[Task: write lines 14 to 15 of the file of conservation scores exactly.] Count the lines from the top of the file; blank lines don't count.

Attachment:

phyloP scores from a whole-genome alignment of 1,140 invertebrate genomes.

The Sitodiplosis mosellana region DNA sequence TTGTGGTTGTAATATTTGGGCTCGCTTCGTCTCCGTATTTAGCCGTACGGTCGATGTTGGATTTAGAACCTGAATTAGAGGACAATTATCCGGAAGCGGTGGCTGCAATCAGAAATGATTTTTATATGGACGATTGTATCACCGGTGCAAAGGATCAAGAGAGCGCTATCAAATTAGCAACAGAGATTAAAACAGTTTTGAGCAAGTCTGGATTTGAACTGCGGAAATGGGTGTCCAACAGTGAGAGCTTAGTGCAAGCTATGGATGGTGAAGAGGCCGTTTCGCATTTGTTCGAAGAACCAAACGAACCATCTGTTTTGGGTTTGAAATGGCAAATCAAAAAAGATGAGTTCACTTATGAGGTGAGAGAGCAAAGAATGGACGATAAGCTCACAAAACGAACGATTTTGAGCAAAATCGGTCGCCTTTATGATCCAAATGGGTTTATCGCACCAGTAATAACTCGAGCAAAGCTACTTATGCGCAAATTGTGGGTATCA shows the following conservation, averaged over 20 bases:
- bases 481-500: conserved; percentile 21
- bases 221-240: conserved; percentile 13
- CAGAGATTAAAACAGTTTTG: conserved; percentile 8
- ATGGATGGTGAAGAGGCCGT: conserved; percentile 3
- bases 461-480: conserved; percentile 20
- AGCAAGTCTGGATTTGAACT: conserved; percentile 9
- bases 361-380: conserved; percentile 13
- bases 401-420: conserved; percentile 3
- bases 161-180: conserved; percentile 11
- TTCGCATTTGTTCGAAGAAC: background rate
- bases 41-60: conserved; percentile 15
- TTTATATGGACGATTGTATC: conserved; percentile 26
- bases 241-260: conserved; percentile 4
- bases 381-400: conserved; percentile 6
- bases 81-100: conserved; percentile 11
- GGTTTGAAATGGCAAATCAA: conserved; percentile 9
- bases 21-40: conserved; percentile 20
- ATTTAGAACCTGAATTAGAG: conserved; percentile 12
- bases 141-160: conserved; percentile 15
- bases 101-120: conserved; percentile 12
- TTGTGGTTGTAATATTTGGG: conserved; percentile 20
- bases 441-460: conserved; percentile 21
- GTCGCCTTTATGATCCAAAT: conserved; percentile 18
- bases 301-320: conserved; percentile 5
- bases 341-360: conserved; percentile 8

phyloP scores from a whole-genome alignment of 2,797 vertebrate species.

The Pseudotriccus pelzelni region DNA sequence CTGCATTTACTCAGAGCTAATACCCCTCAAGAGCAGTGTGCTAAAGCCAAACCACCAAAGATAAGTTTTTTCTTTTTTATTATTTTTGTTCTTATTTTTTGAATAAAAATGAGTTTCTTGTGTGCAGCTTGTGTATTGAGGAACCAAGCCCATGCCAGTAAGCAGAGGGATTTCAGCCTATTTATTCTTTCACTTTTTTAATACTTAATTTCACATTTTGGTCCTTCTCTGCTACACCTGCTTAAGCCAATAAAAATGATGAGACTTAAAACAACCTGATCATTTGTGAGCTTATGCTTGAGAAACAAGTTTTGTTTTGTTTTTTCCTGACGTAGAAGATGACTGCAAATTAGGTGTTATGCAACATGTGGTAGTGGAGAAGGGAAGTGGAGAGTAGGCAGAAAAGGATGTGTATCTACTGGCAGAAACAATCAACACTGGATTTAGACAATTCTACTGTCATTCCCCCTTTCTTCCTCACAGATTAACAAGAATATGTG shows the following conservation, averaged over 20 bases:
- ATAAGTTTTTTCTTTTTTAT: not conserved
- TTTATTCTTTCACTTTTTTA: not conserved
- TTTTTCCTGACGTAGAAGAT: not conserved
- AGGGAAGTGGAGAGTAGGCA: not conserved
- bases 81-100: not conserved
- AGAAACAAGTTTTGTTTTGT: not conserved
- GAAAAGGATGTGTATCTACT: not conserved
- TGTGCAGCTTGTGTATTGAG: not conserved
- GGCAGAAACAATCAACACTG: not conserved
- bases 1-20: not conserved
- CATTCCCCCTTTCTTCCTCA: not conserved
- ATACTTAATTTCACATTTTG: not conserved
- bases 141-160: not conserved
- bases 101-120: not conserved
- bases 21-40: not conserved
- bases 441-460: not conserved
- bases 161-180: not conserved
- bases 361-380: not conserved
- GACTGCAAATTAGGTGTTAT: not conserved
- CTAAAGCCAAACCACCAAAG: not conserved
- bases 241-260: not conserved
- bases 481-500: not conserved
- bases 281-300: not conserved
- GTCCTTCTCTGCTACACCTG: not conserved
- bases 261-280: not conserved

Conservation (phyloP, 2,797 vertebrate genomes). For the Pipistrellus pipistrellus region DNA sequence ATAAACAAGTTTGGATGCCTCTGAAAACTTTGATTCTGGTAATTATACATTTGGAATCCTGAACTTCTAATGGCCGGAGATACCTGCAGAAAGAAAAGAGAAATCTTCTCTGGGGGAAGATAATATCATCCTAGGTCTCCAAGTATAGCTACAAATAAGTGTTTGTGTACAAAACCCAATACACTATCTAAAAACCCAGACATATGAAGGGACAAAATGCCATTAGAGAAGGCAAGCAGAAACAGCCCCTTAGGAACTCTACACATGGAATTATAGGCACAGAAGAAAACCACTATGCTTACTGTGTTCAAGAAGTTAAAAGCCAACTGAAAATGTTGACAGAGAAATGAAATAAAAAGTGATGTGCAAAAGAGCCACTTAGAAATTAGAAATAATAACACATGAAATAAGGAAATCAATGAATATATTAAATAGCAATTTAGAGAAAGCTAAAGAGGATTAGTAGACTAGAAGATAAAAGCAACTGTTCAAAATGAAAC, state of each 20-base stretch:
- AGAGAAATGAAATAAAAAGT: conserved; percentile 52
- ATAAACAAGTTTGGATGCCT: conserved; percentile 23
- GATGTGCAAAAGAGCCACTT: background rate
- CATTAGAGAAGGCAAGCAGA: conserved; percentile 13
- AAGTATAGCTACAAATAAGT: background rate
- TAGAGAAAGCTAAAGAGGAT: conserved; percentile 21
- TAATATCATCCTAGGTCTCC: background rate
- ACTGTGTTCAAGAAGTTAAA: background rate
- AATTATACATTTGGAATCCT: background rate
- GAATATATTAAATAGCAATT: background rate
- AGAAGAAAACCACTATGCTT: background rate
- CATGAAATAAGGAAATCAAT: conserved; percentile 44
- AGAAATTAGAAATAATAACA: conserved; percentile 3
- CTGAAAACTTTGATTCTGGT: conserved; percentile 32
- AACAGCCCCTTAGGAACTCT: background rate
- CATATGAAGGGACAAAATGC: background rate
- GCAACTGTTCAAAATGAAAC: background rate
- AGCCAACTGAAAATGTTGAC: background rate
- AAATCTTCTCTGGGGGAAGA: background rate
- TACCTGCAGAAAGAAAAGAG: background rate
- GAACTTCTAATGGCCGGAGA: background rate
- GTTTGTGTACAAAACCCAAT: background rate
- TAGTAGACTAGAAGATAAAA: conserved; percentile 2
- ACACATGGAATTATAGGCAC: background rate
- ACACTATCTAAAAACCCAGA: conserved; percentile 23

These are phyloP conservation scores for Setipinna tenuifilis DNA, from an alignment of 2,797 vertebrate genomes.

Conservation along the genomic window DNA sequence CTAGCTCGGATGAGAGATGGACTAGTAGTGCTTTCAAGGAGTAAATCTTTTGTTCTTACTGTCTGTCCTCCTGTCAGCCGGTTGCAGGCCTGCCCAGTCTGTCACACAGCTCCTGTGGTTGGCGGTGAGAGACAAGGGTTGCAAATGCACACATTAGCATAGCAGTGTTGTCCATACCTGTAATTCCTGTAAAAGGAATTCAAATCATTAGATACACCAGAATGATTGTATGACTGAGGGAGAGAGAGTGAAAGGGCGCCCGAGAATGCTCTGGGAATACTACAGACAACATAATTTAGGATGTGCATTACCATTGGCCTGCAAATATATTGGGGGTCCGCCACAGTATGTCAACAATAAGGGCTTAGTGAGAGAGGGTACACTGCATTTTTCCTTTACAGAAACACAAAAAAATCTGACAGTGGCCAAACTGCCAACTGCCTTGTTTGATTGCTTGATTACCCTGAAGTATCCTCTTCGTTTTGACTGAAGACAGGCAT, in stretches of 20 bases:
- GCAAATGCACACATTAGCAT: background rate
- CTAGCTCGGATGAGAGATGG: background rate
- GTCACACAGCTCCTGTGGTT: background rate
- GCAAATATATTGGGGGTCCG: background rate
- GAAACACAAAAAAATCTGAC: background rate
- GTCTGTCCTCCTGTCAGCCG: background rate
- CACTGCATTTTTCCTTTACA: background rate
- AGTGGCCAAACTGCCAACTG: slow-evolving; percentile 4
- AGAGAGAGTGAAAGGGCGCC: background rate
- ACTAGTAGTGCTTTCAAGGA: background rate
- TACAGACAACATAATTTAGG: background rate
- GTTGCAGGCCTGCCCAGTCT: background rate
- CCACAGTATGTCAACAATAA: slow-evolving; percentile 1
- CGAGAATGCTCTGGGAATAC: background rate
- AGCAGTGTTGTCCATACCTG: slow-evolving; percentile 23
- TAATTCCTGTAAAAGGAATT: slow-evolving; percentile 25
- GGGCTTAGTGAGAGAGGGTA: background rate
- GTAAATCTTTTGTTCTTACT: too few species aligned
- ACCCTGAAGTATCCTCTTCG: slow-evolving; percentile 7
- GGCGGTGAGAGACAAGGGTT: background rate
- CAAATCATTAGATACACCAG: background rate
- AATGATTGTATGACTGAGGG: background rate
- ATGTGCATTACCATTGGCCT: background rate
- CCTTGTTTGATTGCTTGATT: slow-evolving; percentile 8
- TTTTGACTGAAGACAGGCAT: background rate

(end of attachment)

- TTTATATGGACGATTGTATC: conserved; percentile 26
- bases 241-260: conserved; percentile 4